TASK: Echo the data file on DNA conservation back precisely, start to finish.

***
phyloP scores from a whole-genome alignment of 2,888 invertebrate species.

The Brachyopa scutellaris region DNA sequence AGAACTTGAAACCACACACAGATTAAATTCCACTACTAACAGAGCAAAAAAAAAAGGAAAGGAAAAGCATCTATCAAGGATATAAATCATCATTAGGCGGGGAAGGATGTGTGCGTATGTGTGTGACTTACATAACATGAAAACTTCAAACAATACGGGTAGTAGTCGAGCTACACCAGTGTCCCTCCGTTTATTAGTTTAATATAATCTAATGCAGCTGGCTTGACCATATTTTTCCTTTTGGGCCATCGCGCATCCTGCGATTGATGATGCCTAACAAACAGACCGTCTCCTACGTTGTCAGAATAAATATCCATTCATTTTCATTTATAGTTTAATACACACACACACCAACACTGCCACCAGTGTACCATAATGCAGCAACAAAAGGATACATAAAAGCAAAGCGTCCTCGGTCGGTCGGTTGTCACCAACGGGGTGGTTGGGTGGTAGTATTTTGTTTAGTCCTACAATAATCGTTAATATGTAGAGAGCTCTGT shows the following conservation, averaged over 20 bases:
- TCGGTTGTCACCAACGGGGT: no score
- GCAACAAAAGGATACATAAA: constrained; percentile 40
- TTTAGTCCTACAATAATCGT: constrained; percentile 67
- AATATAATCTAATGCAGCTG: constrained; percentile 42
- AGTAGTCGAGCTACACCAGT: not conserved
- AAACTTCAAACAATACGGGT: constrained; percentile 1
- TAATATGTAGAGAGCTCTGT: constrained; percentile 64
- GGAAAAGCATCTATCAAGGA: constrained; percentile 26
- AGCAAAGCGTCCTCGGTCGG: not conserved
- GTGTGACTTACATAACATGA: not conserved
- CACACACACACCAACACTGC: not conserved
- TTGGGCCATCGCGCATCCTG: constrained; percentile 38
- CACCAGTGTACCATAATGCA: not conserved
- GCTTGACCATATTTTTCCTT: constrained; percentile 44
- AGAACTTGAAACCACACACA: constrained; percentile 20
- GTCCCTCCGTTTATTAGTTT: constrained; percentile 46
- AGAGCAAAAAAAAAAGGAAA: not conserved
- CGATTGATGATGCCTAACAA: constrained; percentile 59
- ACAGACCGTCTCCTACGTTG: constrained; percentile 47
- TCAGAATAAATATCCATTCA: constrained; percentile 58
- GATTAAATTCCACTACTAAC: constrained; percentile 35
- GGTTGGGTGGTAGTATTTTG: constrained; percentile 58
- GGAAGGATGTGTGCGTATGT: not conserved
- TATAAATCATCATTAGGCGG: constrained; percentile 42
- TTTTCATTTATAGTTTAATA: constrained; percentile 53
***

phyloP scores from a whole-genome alignment of 2,888 invertebrate species.

The Brachyopa scutellaris region DNA sequence AGAACTTGAAACCACACACAGATTAAATTCCACTACTAACAGAGCAAAAAAAAAAGGAAAGGAAAAGCATCTATCAAGGATATAAATCATCATTAGGCGGGGAAGGATGTGTGCGTATGTGTGTGACTTACATAACATGAAAACTTCAAACAATACGGGTAGTAGTCGAGCTACACCAGTGTCCCTCCGTTTATTAGTTTAATATAATCTAATGCAGCTGGCTTGACCATATTTTTCCTTTTGGGCCATCGCGCATCCTGCGATTGATGATGCCTAACAAACAGACCGTCTCCTACGTTGTCAGAATAAATATCCATTCATTTTCATTTATAGTTTAATACACACACACACCAACACTGCCACCAGTGTACCATAATGCAGCAACAAAAGGATACATAAAAGCAAAGCGTCCTCGGTCGGTCGGTTGTCACCAACGGGGTGGTTGGGTGGTAGTATTTTGTTTAGTCCTACAATAATCGTTAATATGTAGAGAGCTCTGT shows the following conservation, averaged over 20 bases:
- TCGGTTGTCACCAACGGGGT: no score
- GCAACAAAAGGATACATAAA: constrained; percentile 40
- TTTAGTCCTACAATAATCGT: constrained; percentile 67
- AATATAATCTAATGCAGCTG: constrained; percentile 42
- AGTAGTCGAGCTACACCAGT: not conserved
- AAACTTCAAACAATACGGGT: constrained; percentile 1
- TAATATGTAGAGAGCTCTGT: constrained; percentile 64
- GGAAAAGCATCTATCAAGGA: constrained; percentile 26
- AGCAAAGCGTCCTCGGTCGG: not conserved
- GTGTGACTTACATAACATGA: not conserved
- CACACACACACCAACACTGC: not conserved
- TTGGGCCATCGCGCATCCTG: constrained; percentile 38
- CACCAGTGTACCATAATGCA: not conserved
- GCTTGACCATATTTTTCCTT: constrained; percentile 44
- AGAACTTGAAACCACACACA: constrained; percentile 20
- GTCCCTCCGTTTATTAGTTT: constrained; percentile 46
- AGAGCAAAAAAAAAAGGAAA: not conserved
- CGATTGATGATGCCTAACAA: constrained; percentile 59
- ACAGACCGTCTCCTACGTTG: constrained; percentile 47
- TCAGAATAAATATCCATTCA: constrained; percentile 58
- GATTAAATTCCACTACTAAC: constrained; percentile 35
- GGTTGGGTGGTAGTATTTTG: constrained; percentile 58
- GGAAGGATGTGTGCGTATGT: not conserved
- TATAAATCATCATTAGGCGG: constrained; percentile 42
- TTTTCATTTATAGTTTAATA: constrained; percentile 53